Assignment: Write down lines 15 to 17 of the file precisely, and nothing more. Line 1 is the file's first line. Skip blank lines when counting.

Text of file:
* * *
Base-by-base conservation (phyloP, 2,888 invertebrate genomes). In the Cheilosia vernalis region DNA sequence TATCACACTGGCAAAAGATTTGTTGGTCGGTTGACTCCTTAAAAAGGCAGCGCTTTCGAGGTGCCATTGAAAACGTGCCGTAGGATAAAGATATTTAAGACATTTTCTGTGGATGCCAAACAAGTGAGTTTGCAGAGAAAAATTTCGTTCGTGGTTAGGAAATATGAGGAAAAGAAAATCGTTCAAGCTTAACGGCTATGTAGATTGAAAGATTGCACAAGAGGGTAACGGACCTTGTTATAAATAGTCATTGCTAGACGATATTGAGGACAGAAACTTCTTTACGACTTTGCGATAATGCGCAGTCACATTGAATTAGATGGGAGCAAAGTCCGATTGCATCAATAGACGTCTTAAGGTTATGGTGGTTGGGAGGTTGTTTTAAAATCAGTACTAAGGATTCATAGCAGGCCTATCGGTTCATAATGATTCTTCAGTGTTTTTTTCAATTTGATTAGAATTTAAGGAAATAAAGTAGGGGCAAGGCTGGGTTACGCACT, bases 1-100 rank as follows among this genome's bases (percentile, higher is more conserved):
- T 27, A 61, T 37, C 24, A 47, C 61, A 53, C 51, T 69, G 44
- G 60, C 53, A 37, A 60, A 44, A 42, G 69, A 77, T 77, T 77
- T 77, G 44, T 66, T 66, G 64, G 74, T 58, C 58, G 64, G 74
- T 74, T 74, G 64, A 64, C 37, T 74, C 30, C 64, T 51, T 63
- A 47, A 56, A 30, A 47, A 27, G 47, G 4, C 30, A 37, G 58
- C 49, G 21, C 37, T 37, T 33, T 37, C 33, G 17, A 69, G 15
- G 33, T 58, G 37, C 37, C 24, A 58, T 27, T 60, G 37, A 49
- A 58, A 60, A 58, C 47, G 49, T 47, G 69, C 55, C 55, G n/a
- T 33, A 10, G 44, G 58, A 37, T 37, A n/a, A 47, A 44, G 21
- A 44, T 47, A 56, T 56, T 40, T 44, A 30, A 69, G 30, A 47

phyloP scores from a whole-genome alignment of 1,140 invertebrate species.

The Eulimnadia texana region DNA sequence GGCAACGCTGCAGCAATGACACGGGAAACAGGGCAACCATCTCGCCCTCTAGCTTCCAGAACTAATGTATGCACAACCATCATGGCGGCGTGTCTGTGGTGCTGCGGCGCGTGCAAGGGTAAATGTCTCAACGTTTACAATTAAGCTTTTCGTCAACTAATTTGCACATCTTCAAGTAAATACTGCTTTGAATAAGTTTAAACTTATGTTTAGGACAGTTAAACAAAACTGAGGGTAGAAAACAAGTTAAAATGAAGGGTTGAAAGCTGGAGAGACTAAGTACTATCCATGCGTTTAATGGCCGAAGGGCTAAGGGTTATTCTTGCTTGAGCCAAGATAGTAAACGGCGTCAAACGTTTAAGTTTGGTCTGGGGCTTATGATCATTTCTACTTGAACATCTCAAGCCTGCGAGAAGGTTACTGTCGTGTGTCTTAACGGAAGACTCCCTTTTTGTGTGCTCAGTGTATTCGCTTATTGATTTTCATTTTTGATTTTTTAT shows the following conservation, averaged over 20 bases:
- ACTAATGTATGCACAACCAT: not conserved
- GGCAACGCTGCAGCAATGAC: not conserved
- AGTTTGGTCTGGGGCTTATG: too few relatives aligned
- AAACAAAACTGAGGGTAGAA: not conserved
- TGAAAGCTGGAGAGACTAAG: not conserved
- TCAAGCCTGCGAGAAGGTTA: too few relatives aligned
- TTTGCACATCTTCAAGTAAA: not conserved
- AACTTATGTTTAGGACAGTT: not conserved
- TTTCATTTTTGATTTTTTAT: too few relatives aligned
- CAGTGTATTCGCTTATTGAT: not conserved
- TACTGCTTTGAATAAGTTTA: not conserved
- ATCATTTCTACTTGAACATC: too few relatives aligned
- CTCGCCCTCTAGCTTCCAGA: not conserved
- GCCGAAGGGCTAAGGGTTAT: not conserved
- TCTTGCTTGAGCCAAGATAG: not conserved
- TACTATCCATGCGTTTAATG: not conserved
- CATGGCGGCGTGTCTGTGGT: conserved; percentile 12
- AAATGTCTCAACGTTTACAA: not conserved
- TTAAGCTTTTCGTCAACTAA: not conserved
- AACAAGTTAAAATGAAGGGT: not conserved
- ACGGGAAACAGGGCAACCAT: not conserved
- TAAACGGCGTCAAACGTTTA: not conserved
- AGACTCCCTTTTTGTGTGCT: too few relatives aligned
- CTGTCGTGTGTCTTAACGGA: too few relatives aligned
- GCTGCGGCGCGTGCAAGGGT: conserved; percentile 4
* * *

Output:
- GGCAACGCTGCAGCAATGAC: not conserved
- AGTTTGGTCTGGGGCTTATG: too few relatives aligned
- AAACAAAACTGAGGGTAGAA: not conserved